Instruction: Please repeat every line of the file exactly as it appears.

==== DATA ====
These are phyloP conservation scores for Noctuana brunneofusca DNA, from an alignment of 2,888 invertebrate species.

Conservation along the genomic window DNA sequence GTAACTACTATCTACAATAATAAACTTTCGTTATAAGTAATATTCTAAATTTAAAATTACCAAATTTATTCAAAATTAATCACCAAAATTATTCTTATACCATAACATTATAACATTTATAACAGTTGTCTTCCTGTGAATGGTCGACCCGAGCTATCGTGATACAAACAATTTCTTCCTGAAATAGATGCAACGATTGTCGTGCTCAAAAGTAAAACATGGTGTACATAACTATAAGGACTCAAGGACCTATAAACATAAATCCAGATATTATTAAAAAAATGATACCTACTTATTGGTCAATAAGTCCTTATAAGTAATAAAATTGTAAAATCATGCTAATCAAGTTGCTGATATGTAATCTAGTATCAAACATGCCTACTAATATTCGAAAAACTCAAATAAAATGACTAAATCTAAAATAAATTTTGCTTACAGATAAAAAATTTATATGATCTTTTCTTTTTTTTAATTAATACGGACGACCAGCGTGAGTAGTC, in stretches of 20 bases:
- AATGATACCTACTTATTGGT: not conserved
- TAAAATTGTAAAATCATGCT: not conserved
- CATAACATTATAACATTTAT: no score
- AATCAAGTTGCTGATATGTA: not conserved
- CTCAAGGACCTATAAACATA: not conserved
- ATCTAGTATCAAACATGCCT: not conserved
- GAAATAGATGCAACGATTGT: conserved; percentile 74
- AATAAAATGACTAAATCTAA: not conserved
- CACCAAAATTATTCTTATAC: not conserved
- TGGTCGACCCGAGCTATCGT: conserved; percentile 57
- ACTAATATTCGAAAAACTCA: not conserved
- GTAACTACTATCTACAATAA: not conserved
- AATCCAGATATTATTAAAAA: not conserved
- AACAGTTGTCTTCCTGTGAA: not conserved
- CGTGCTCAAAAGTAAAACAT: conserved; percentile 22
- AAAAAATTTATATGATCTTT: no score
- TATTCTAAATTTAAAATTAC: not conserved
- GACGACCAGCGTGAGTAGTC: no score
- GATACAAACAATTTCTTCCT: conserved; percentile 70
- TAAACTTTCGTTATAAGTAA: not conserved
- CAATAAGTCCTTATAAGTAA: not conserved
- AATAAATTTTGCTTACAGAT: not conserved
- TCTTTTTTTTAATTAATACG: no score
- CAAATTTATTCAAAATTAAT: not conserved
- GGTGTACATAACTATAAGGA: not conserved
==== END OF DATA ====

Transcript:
These are phyloP conservation scores for Noctuana brunneofusca DNA, from an alignment of 2,888 invertebrate species.

Conservation along the genomic window DNA sequence GTAACTACTATCTACAATAATAAACTTTCGTTATAAGTAATATTCTAAATTTAAAATTACCAAATTTATTCAAAATTAATCACCAAAATTATTCTTATACCATAACATTATAACATTTATAACAGTTGTCTTCCTGTGAATGGTCGACCCGAGCTATCGTGATACAAACAATTTCTTCCTGAAATAGATGCAACGATTGTCGTGCTCAAAAGTAAAACATGGTGTACATAACTATAAGGACTCAAGGACCTATAAACATAAATCCAGATATTATTAAAAAAATGATACCTACTTATTGGTCAATAAGTCCTTATAAGTAATAAAATTGTAAAATCATGCTAATCAAGTTGCTGATATGTAATCTAGTATCAAACATGCCTACTAATATTCGAAAAACTCAAATAAAATGACTAAATCTAAAATAAATTTTGCTTACAGATAAAAAATTTATATGATCTTTTCTTTTTTTTAATTAATACGGACGACCAGCGTGAGTAGTC, in stretches of 20 bases:
- AATGATACCTACTTATTGGT: not conserved
- TAAAATTGTAAAATCATGCT: not conserved
- CATAACATTATAACATTTAT: no score
- AATCAAGTTGCTGATATGTA: not conserved
- CTCAAGGACCTATAAACATA: not conserved
- ATCTAGTATCAAACATGCCT: not conserved
- GAAATAGATGCAACGATTGT: conserved; percentile 74
- AATAAAATGACTAAATCTAA: not conserved
- CACCAAAATTATTCTTATAC: not conserved
- TGGTCGACCCGAGCTATCGT: conserved; percentile 57
- ACTAATATTCGAAAAACTCA: not conserved
- GTAACTACTATCTACAATAA: not conserved
- AATCCAGATATTATTAAAAA: not conserved
- AACAGTTGTCTTCCTGTGAA: not conserved
- CGTGCTCAAAAGTAAAACAT: conserved; percentile 22
- AAAAAATTTATATGATCTTT: no score
- TATTCTAAATTTAAAATTAC: not conserved
- GACGACCAGCGTGAGTAGTC: no score
- GATACAAACAATTTCTTCCT: conserved; percentile 70
- TAAACTTTCGTTATAAGTAA: not conserved
- CAATAAGTCCTTATAAGTAA: not conserved
- AATAAATTTTGCTTACAGAT: not conserved
- TCTTTTTTTTAATTAATACG: no score
- CAAATTTATTCAAAATTAAT: not conserved
- GGTGTACATAACTATAAGGA: not conserved